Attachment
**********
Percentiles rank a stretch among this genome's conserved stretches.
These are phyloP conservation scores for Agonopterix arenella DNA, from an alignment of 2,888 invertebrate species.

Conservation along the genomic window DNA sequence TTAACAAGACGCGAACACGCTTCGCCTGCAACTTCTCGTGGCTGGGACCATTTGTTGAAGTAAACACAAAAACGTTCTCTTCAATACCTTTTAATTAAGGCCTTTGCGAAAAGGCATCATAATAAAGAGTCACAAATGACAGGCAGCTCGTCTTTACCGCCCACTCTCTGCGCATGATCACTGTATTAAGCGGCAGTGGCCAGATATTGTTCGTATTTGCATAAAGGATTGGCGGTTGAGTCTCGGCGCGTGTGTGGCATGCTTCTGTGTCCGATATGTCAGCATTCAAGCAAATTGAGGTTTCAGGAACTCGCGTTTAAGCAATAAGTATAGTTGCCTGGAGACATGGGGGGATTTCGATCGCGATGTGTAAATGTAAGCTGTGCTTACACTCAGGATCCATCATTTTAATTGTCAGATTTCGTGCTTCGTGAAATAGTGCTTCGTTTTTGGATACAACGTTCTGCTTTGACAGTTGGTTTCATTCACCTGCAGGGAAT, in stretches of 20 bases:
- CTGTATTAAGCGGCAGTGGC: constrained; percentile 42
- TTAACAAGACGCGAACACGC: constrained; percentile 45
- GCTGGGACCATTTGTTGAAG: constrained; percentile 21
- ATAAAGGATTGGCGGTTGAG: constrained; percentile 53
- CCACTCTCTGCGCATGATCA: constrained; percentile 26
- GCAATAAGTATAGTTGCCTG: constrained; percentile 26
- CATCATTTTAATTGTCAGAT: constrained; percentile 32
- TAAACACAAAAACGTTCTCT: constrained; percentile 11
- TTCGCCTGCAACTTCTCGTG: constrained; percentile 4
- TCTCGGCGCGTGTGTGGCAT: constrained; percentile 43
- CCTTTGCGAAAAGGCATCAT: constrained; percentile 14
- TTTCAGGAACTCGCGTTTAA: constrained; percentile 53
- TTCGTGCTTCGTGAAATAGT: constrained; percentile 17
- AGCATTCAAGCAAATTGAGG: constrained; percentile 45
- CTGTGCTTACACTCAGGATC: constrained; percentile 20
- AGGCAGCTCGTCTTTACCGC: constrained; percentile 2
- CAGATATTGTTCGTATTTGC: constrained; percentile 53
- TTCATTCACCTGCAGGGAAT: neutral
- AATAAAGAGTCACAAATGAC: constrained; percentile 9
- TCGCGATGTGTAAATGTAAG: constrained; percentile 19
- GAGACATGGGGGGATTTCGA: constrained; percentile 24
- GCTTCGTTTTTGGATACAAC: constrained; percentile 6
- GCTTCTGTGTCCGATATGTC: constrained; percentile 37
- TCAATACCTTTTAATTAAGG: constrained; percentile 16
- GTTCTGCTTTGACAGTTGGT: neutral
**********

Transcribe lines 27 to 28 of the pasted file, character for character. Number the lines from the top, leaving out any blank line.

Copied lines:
- TCAATACCTTTTAATTAAGG: constrained; percentile 16
- GTTCTGCTTTGACAGTTGGT: neutral